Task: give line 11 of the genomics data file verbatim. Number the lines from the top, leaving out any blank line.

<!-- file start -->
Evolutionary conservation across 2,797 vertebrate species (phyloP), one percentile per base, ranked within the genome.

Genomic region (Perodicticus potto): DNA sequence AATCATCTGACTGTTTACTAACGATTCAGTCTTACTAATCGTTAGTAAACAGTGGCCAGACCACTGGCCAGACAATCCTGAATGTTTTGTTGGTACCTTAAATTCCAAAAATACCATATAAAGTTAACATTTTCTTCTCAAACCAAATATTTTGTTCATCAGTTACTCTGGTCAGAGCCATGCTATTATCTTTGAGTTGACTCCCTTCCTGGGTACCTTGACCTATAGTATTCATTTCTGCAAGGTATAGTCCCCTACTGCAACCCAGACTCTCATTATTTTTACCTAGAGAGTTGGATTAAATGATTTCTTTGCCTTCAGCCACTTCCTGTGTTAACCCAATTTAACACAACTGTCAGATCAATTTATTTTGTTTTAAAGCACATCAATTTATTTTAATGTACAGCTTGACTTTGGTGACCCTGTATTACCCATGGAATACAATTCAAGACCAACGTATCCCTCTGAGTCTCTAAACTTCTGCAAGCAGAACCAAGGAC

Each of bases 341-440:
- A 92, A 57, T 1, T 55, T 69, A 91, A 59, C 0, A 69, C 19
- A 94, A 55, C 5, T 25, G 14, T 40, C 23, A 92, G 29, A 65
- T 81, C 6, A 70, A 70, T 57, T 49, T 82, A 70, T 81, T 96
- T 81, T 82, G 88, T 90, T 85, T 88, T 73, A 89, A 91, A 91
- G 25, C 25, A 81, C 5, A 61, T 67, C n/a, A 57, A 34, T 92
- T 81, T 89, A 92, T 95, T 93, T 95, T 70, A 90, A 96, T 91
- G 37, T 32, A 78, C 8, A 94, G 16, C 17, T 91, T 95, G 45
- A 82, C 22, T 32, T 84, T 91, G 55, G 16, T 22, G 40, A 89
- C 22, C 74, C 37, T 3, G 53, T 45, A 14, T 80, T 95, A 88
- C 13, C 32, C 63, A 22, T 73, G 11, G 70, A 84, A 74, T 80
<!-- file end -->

- A 82, C 22, T 32, T 84, T 91, G 55, G 16, T 22, G 40, A 89